Wal-Mart and HD Smith could also track the drugs. Although Purdue integrated the management of the unique EPC number on each RFID label into its SAP ERP system the sharing of this supply chain data with retailers was a contentious issue.
Purdue donated 100 hand-held RFID scanners to law enforcement and cargo theft investigative agencies throughout the country. This was so that RFID tracking could help police to solve cases of drug theft.
A major concern of the project was the effectiveness of the RFID labels. Tag technology was still in its early stages. Between 20% and 30% of the labels supplied for the pilot experienced read failures either due to the design of the silicon chips, problems in equipping the chips with RFID antennae or in applying the tag inlays to product labels.
Purdue developed a system of weeding out dead or poorly functioning RFID tags by testing all tags before and after they were applied to labels at the label integrator, again after their shipment to the Purdue sites as label rolls, after they were individually applied to bottles, and finally when the bottles were placed in cases.
The placement of the tags on the bottles was an issue for two reasons. Firstly, there were space constraints. Secondly, the smaller the size of the tag-antenna, the shorter for distance for data scanning and reading.
An additional challenge arose when tagging bottles containing liquid drugs, since liquids can obstruct UHF signals. Symbol overcame these challenges and developed a chip that could be fitted with the label and easily read by the scanner.
Another concern for large-scale deployment of RFID readers for the industry was the cost of between $500 to $1,000 for each reader. A further complication was that RFID readers needed to be tuned according to the locations in which they operated. For example, a reader at a receiving dock door had to be tuned so that it did not accidentally retrieve codes from products arriving at an adjacent door.
A barcode might cost a fraction of a cent whereas an RFID tag-enabled label can cost $0.40 to $0.50 or more, even when purchased in bulk.
The industry is still unclear about the return on investment of the technology. Presently, for companies such as Purdue that sell products priced at a few hundreds dollars per unit, an additional cost of $0.25 to $0.50 per tag is reasonable. For products in the $1.95-per-unit range, it is not feasible to impose this additional cost.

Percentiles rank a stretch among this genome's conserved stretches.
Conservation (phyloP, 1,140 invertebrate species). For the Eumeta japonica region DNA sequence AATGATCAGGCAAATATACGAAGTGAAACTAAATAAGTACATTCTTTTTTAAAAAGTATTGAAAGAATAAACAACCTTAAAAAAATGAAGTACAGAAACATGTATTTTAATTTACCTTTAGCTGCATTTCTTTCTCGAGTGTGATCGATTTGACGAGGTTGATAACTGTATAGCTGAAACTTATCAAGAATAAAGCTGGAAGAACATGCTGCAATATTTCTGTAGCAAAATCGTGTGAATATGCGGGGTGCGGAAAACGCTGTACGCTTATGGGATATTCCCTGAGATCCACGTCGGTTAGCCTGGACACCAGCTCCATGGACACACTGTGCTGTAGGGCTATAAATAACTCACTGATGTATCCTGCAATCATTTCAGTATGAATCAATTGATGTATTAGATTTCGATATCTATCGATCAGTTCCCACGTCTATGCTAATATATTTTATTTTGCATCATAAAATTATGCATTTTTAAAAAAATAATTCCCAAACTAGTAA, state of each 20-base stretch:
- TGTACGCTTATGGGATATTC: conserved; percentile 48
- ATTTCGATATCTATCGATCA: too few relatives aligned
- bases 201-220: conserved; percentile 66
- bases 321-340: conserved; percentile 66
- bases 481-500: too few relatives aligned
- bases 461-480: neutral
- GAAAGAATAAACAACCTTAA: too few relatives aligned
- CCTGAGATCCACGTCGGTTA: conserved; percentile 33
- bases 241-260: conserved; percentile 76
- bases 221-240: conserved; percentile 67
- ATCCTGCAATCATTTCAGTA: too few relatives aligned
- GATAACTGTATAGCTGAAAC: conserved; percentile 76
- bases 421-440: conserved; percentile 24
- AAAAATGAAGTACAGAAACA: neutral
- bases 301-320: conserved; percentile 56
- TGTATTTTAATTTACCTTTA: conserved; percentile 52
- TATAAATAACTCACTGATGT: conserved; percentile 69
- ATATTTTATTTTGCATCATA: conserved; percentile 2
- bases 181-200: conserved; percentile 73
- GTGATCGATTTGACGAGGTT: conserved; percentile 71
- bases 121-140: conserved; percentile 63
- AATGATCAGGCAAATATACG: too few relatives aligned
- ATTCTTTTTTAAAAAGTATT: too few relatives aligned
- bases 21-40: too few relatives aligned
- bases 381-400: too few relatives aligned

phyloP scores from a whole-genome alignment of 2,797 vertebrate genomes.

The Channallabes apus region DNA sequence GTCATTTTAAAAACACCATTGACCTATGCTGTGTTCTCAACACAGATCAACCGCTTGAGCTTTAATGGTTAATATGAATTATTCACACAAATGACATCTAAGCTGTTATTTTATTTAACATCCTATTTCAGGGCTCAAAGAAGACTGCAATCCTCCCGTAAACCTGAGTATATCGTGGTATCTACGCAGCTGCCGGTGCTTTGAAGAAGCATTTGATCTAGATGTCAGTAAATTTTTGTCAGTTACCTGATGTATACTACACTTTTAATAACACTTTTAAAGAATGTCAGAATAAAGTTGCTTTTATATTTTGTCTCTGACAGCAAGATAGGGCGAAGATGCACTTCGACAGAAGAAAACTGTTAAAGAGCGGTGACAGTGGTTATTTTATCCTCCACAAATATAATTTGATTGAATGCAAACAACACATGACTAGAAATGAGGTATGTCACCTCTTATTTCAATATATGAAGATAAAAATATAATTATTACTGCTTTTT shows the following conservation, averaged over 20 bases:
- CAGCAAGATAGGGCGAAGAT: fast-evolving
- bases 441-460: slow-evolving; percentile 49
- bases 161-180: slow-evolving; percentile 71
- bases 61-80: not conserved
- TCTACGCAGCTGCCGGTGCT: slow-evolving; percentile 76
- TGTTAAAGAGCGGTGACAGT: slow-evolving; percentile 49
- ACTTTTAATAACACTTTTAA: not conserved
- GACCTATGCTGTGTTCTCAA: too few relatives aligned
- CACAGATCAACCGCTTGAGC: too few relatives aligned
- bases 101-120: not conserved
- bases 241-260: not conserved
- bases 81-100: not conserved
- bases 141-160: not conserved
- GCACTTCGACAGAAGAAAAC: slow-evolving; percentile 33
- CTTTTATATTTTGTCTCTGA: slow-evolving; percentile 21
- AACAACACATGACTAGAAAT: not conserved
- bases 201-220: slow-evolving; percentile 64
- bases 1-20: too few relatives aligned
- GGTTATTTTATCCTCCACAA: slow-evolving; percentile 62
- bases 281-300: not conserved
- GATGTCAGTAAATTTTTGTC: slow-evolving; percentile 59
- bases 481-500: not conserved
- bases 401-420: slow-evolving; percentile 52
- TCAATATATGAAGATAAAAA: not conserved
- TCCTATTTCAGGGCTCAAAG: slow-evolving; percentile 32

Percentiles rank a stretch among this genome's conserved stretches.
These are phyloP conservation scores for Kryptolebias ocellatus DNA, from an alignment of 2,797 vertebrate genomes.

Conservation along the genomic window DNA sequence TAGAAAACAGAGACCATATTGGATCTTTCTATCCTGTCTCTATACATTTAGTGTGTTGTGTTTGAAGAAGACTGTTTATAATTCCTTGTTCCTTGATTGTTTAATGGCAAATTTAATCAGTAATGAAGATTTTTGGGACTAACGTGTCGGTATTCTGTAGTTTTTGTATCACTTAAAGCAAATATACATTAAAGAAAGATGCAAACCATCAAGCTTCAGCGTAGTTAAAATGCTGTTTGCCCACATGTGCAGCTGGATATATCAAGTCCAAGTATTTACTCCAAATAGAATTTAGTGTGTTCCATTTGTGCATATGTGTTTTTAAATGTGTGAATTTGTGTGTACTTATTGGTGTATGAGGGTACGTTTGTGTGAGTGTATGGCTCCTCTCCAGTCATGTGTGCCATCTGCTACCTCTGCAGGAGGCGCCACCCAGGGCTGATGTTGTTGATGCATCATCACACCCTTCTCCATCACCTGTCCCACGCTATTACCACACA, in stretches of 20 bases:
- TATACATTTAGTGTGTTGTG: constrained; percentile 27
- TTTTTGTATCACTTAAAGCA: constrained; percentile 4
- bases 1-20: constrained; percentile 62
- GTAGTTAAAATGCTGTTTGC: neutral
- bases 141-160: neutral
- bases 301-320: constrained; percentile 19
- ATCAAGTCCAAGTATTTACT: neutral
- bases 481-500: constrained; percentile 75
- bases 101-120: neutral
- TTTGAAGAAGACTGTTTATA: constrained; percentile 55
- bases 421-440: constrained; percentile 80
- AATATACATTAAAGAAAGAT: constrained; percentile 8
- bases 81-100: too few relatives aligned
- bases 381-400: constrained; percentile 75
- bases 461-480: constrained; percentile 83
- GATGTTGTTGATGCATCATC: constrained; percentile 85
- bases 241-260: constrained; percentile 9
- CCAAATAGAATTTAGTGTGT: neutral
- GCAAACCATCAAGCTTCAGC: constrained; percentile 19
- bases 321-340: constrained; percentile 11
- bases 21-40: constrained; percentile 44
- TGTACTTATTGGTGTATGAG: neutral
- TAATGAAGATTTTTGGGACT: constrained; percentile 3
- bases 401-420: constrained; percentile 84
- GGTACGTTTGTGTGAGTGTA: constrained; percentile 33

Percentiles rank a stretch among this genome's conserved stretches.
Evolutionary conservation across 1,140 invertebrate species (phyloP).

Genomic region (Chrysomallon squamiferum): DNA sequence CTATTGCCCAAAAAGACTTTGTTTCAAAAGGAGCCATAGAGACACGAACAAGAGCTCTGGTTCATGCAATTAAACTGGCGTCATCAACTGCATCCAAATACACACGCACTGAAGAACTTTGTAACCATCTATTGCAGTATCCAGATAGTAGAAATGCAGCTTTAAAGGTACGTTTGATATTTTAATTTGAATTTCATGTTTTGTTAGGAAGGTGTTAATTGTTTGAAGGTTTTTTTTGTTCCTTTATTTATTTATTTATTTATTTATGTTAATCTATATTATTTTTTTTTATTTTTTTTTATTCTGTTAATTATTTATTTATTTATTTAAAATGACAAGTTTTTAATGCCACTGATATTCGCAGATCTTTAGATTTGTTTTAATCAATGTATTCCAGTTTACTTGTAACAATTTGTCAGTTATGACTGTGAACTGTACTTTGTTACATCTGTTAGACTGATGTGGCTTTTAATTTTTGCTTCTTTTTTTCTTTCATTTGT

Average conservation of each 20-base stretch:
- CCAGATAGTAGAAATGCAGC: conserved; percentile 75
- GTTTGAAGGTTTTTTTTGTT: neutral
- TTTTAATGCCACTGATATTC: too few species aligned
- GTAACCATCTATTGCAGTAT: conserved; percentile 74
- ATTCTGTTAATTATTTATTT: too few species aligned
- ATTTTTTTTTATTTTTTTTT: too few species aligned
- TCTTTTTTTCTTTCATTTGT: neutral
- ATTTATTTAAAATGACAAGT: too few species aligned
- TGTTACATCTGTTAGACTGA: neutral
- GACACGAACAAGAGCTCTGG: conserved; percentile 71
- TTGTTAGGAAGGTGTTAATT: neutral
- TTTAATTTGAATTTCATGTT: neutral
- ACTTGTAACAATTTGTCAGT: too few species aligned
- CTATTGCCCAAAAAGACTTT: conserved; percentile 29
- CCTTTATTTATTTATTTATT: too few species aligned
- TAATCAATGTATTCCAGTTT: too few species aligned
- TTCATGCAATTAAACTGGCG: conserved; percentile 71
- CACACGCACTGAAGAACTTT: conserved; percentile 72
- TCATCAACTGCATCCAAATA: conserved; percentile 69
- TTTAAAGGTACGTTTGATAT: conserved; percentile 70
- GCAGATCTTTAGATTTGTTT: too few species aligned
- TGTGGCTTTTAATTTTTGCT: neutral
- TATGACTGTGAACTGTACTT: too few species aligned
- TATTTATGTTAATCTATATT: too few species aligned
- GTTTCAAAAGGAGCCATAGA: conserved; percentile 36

The benefits of an e-pedigree
An e-pedigree for drugs serves the primary goal of patient safety by enhancing both authentication and diversion control of prescription medications through the distribution chain.
Purdue’s initiative addresses many other consumer safety issues, including the redistribution of counterfeit, adulterated, re-labelled, and diverted prescription drugs of unknown authenticity, efficacy, and safety. Purdue planned to expand the program for all bottles of OxyContin once the supply of tags, which are assembled in Maryland and Germany, was enhanced.
The data provided Purdue greater transparency of the products’ movement through the supply chain and assured Wal-Mart and HD Smith of the products’ authenticity.
Purdue achieved its goal of 100% on-line verification of each bottle in the plant and also after packaging in cartons. It was also successful in using RFID capabilities to monitor product flow throughout the supply chain. In addition the company was also able to associate the electronic product code (EPC) data with other business transaction data to have a better overview of shipments and leverage existing processes.
However, RFID cannot be considered as a means of resolving all supply chain security issues.
A new phase
In February 2007, RFID chip and reader supplier Impinj announced that Purdue Pharma would deploy item/case-level Generation 2 RFID tagging on a second major high-speed packaging line. This uses the Impinj Grand-Prix ultra-high-frequency system including Speedway readers (200-1000 tags per second), tags powered by Monza chips and application-specific customised UHF near-field reader antennas. Purdue is implementing the Systech TIPS Serialized Product Tracking system to support commercial infrastructure of item, case, and warehouse pick, pack, and ship operations.
Purdue Pharma launched Impinj’s UHF Gen 2 RFID technology initially on the first line to test the technology before it could be launched on the second line. After two weeks of implementation, Purdue Pharma was convinced of the uses of the technology. In May 2007, the company implemented the RFID technology on its second packaging line. By April 2009, more than 7.5 million bottles and about 155,000 cases of OxyContin were tagged with Impinj’s RFID technology.